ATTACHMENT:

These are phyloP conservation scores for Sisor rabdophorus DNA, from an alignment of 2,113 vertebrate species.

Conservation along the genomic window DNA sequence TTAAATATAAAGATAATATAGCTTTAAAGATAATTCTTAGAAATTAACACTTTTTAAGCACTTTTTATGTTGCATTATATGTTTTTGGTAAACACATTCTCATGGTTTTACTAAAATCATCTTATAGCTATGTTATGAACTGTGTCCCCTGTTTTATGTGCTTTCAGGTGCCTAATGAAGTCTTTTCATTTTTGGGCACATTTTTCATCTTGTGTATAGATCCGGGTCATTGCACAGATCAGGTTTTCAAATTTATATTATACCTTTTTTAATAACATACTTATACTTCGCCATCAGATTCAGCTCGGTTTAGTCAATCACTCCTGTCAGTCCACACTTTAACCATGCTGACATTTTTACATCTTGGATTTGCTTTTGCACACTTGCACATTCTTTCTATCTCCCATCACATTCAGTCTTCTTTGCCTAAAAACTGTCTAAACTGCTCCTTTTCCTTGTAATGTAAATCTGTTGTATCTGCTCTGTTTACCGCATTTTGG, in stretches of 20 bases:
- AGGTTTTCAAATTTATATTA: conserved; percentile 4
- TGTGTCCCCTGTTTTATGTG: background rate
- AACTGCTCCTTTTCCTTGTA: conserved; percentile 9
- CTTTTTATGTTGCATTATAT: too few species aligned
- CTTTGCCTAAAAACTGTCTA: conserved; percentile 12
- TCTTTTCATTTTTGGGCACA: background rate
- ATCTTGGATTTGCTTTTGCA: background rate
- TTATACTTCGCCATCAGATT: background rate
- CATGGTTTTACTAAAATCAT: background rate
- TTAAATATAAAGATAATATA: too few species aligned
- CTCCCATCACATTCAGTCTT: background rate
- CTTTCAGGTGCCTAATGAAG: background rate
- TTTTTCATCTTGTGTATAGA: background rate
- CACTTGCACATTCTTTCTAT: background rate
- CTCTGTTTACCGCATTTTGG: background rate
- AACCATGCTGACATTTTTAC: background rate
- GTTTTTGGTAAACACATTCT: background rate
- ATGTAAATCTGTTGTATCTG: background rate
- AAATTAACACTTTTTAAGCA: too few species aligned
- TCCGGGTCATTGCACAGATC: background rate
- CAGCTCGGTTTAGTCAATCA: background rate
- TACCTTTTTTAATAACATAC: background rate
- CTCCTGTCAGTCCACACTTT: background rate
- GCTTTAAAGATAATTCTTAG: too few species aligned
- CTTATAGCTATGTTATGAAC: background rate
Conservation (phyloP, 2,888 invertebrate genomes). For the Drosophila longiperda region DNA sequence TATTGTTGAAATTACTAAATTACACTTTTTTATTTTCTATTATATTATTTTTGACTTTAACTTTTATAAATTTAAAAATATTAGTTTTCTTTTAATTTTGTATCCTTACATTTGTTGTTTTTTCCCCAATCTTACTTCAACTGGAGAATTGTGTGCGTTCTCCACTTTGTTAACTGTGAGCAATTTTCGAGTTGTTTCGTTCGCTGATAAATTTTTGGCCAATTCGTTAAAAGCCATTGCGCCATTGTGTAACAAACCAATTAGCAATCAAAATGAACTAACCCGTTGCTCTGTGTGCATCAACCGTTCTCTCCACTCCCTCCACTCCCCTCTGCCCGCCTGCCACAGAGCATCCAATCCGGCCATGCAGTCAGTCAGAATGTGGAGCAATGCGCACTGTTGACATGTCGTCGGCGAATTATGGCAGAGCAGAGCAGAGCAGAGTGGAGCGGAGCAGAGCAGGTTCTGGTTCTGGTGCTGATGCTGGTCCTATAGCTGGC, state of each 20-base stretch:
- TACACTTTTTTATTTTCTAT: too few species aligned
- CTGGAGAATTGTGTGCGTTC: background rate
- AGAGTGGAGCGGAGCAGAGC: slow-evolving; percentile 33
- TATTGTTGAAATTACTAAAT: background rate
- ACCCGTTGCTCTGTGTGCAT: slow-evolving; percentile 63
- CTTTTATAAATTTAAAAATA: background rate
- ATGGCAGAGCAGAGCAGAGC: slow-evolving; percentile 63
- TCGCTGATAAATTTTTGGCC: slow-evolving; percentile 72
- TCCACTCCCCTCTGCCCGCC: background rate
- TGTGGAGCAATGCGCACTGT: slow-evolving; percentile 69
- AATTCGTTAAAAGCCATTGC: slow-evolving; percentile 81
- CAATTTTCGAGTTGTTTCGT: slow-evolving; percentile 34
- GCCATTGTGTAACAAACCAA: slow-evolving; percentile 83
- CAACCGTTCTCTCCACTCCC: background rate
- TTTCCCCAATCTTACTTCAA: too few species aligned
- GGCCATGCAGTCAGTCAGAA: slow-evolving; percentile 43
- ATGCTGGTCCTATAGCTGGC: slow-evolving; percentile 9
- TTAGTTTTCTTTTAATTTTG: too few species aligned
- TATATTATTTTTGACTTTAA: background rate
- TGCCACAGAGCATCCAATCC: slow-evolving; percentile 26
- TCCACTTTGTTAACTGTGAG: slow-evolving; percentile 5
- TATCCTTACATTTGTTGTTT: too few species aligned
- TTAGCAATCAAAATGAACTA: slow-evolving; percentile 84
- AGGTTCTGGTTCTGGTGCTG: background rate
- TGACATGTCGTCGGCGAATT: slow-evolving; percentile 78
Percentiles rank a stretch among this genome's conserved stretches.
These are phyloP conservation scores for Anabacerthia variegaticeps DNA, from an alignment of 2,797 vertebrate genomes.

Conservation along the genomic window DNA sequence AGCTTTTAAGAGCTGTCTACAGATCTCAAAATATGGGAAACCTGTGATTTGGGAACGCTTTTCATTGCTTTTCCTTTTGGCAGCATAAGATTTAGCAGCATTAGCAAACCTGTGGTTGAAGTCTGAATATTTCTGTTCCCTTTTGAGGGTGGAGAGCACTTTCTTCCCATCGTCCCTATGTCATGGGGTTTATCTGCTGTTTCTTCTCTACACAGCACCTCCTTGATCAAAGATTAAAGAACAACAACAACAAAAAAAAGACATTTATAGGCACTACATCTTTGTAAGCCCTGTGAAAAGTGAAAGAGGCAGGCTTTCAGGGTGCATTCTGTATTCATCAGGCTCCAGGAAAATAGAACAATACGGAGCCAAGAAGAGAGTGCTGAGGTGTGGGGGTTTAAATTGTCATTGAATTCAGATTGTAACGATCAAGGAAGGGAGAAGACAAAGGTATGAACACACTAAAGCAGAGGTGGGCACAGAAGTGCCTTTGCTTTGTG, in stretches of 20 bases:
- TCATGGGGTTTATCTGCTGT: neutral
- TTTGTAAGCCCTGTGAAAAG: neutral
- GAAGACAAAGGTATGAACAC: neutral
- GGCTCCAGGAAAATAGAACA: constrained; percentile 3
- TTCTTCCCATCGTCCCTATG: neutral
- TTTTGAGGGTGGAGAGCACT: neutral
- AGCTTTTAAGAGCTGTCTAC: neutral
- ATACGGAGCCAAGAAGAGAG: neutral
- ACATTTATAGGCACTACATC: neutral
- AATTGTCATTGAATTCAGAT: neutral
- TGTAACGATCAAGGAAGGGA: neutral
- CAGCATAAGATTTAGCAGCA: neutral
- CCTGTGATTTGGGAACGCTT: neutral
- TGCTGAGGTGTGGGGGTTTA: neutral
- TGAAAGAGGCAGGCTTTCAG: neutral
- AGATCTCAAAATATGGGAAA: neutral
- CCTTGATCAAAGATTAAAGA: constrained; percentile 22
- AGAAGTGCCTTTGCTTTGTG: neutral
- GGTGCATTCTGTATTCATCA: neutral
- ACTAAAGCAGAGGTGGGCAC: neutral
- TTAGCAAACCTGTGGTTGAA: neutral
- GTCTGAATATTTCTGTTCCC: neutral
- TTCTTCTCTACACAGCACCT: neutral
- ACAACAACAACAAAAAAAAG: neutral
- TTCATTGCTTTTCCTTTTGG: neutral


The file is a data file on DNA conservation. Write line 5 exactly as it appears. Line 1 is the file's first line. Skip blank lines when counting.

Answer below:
- AACTGCTCCTTTTCCTTGTA: conserved; percentile 9